Are your personal identity and sacred values subject to forces of social influence? These include core religious beliefs and moral norms that constrain decision-making across a person’s lifetime. In many cultures, violating sacred values is tantamount to disavowing group membership, underscoring the importance of sacred values to group identity. But what is going on in our brain when we are faced with choices where our beliefs go against “the group”? Deontological resolve defines how strongly one relies on absolute rules of right and wrong in the representation of one’s personal values, and the willingness to modify/deny one’s values in the presence of social influence. This is the first paper to discover a neurobiological metric for deontological resolve. Using fMRI, we found that the relative activity in the ventrolateral prefrontal cortex (VLPFC) during the passive processing of sacred values predicted individual differences in conformity. Individuals with stronger deontological resolve, as measured by greater VLPFC activity, displayed lower levels of conformity. We conclude that unwillingness to conform to others' values is associated with a strong neurobiological representation of social rules. This research was supported by the Office of Naval Research (ONR) and the Defense Advanced Research Projects Agency (DARPA).
Short-and long-term effects of a novel on connectivity in the brainBrain Connectivity
How does reading a novel change your brain? Novels are stories, and stories are complicated objects of communication. Although several linguistic and literary theories describe what constitutes a story, neurobiological research has just begun to elucidate brain networks that are active when processing stories. To date, these studies have focused on the immediate response to short stories. Our paper reveals the first evidence of how reading a novel alters the resting state of the brain over time. We chose a novel over a short story because the length and depth of the novel would afford a set of repeated engagements with associated, unique stimuli (sections of the novel) set in a broader, controlled stimulus context that could be consumed between several fMRI scanning periods. We identified three independent networks that had significant increases in activity. Two of these networks involved brain regions previously associated with perspective taking and story comprehension. These hubs corresponded to regions previously associated with perspective taking and story comprehension, and the changes exhibited a time course that decayed rapidly after the completion of the novel. A third network exhibited long-term changes in connectivity, which persisted for several days after the reading. This was observed in the bilateral somatosensory cortex, suggesting a potential mechanism for “embodied semantics” suggesting reading a novel invokes neural activity that is associated with bodily sensations. This project was funded by the Defense Advanced Research Projects Agency (DARPA).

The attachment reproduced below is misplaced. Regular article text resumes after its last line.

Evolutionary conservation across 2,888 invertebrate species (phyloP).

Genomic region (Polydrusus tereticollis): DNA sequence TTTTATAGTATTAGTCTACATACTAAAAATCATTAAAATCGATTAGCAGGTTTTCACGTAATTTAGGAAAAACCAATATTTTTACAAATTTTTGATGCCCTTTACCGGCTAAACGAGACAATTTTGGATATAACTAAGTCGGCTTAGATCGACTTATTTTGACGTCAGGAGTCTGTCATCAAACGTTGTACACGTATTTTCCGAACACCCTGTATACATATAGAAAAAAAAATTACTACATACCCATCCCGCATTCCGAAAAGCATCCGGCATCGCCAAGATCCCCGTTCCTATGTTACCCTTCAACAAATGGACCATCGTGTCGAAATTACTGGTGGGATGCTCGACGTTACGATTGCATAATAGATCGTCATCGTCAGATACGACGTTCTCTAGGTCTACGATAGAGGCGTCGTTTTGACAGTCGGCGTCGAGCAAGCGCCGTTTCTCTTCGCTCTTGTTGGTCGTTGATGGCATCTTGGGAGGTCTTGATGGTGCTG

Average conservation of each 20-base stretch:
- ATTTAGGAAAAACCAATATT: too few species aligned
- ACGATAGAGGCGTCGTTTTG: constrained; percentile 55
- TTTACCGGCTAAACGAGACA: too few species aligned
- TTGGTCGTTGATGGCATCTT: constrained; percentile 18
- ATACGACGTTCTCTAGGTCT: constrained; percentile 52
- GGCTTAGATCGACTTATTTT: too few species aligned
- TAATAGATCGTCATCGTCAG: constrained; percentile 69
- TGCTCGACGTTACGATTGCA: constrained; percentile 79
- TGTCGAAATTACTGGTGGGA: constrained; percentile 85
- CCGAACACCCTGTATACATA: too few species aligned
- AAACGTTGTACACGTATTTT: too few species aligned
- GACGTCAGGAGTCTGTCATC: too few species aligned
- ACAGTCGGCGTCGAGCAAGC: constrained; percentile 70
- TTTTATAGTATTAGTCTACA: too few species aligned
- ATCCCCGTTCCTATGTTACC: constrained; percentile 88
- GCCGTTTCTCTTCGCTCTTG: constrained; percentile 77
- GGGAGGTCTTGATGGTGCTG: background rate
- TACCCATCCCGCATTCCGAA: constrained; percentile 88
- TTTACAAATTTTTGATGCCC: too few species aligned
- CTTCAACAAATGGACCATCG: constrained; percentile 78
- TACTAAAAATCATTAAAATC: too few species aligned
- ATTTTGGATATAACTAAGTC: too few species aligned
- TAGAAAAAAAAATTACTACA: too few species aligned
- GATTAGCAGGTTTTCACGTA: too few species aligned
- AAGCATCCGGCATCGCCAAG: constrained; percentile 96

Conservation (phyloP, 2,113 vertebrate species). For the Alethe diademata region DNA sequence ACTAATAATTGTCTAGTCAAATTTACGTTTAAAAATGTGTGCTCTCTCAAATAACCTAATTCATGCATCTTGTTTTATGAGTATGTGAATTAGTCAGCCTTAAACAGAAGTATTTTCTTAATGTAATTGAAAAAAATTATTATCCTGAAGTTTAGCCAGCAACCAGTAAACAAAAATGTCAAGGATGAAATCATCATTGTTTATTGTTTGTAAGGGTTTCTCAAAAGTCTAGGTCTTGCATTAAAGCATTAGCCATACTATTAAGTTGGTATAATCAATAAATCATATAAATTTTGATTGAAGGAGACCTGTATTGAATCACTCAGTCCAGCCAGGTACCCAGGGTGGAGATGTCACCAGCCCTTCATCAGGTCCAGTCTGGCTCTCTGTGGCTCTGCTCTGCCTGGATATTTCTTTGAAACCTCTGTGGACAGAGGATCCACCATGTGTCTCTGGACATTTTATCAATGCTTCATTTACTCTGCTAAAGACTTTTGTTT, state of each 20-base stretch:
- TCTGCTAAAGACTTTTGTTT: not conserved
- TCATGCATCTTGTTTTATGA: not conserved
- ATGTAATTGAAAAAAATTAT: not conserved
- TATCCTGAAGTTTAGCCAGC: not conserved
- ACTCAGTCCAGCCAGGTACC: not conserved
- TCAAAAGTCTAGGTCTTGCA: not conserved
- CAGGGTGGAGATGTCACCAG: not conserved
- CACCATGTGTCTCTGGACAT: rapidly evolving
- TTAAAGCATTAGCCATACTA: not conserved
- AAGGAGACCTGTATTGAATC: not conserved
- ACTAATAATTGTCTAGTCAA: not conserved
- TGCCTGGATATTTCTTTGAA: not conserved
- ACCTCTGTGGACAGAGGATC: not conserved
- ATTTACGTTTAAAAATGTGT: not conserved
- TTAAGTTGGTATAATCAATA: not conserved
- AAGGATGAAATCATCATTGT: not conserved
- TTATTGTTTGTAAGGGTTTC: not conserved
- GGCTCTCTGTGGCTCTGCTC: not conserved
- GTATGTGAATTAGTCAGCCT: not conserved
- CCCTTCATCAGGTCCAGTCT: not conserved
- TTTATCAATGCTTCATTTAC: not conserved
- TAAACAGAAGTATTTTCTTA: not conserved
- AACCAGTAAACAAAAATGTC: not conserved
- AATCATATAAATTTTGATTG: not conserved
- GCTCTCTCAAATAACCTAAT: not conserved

Open collaboration for innovation: principles and performanceOrganization Science
The principles of open collaboration for innovation (and production), once distinctive to open source software, are now found in many other ventures. Some of these ventures are Internet based: for example, Wikipedia and online communities. Others are off-line: they are found in medicine, science, and everyday life. Such ventures have been affecting traditional firms and may represent a new organizational form. Despite the impact of such ventures, their operating principles and performance are not well understood. Here we define open collaboration (OC), the underlying set of principles, and propose that it is a robust engine for innovation and production. In all instances, participants create goods and services of economic value, they exchange and reuse each other’s work, they labor purposefully with just loose coordination, and they permit anyone to contribute and consume. These principles distinguish OC from other organizational forms, such as firms or cooperatives. We identify and investigate three elements that affect performance: the cooperativeness of participants, the diversity of their needs, and the degree to which the goods are rival (subtractable). Through computational experiments, we find that OC performs well even in seemingly harsh environments: when cooperators are a minority, free riders are present, diversity is lacking, or goods are rival. We conclude that OC is viable and likely to expand into new domains. The findings also inform the discussion on new organizational forms, collaborative and communal. This project was supported by a summer Research grant from the Goizueta Business School, Emory University, and discussions at the Human Social, Culture and Behavior Modeling Program meetings of the Office of Naval Research (ONR).
How knowledge transfer impacts performance: A multilevel model of benefits and liabilitiesOrganization Science
When does knowledge transfer benefit performance? Combining field data from a global consulting firm with an agent-based model, we examine how efforts to supplement one’s knowledge from coworkers interact with individual, organizational, and environmental characteristics to impact organizational performance. We find that once cost and interpersonal exchange are included in the analysis, the impact of knowledge transfer is highly contingent. Depending on specific characteristics and circumstances, knowledge transfer can better, matter little to, or even harm performance. Three illustrative studies clarify puzzling past results and offer specific boundary conditions: (1) At the individual level, better organizational support for employee learning diminishes the benefit of knowledge transfer for organizational performance. (2) At the organization level, broader access to organizational memory makes global knowledge transfer less beneficial to performance. (3) When the organizational environment becomes more turbulent, the organizational performance benefits of knowledge transfer decrease. The findings imply that organizations may forgo investments in both organizational memory and knowledge exchange, that wide-ranging knowledge exchange may be unimportant or even harmful for performance, and that organizations operating in turbulent environments may find that investment in knowledge exchange undermines performance rather than enhances it. At a time when practitioners are urged to make investments in facilitating knowledge transfer and collaboration, appreciation of the complex relationship between knowledge transfer and performance will help in reaping benefits while avoiding liabilities. This research was supported, in part, by a Summer Research grant from the Goizueta Business School, Emory University, discussions at the Human Social, Culture and Behavior Modeling Program meetings of the Office of Naval Research (ONR).